The latest episode of the always interesting Radiolab covers a study on the terminal velocity of falling cats. (Seriously.) The abstract of the original paper (“High-rise syndrome in cats.” J Am Vet Med Assoc. 1987 Dec 1;191(11):1399-403.) doesn’t do the subject justice at all, so I’ll skip my standard presentation.
Sciencejunkies.com delivers the goods:
The regularity with which cats fall from high places resulted in the coining of the phrase in 1976 “Feline High Rise Syndrome”by Dr Gordon Robinson. In 1987 two veterinarians, Drs. Wayne Whitney and Cheryl Mehlhaff of the Animal Medical Centre in Manhattan conducted a study on Feline High Rise Syndrome, the results of which were published in the Journal of American Veterinary Medicine include the following:
All earthbound falling objects (including cats) will accelerate only up to a certain speed known as “terminal velocity” at which point air resistance becomes strong enough to counter-balance gravity. For falling humans terminal velocity is around 130 mph but it’s less than half that speed for a plummeting pussycat. Once terminal velocity is reached, the sensation of falling diminishes. The cats are thought to relax once this happens causing them land in a better position and explaining why falls from higher floors seem to be more survivable.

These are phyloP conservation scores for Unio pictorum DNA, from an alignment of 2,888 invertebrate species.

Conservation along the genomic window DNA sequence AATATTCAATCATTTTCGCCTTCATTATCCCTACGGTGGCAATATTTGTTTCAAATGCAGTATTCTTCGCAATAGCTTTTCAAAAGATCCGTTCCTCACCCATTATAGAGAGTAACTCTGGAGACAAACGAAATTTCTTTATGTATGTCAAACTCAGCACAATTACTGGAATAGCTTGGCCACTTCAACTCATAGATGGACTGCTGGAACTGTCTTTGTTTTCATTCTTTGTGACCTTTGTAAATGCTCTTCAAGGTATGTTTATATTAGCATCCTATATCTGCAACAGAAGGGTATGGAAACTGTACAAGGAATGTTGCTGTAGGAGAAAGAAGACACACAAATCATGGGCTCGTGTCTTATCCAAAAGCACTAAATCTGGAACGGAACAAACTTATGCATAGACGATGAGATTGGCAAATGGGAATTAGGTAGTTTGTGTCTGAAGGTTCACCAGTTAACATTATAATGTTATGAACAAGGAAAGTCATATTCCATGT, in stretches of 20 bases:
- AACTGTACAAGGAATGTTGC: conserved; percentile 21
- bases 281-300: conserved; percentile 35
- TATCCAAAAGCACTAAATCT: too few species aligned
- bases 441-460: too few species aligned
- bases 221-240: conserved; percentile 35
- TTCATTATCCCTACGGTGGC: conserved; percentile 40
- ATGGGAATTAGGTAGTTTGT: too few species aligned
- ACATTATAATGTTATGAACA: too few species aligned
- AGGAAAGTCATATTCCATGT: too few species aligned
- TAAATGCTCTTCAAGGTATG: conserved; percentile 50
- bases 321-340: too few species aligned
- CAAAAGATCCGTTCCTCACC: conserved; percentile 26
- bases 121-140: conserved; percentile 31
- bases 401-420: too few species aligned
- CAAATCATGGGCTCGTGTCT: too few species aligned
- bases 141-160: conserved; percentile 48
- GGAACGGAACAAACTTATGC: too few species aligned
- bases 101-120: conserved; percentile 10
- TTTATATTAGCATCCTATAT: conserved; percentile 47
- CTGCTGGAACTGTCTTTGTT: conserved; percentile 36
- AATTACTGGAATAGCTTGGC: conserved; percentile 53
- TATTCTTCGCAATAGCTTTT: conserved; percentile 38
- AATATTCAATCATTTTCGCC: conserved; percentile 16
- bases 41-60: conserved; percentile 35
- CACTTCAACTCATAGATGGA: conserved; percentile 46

More from the 1989 New York Times coverage:
But after terminal velocity is reached, they said, the cat might relax and stretch its legs out like a flying squirrel, increasing air resistance and helping to distribute the impact more evenly.
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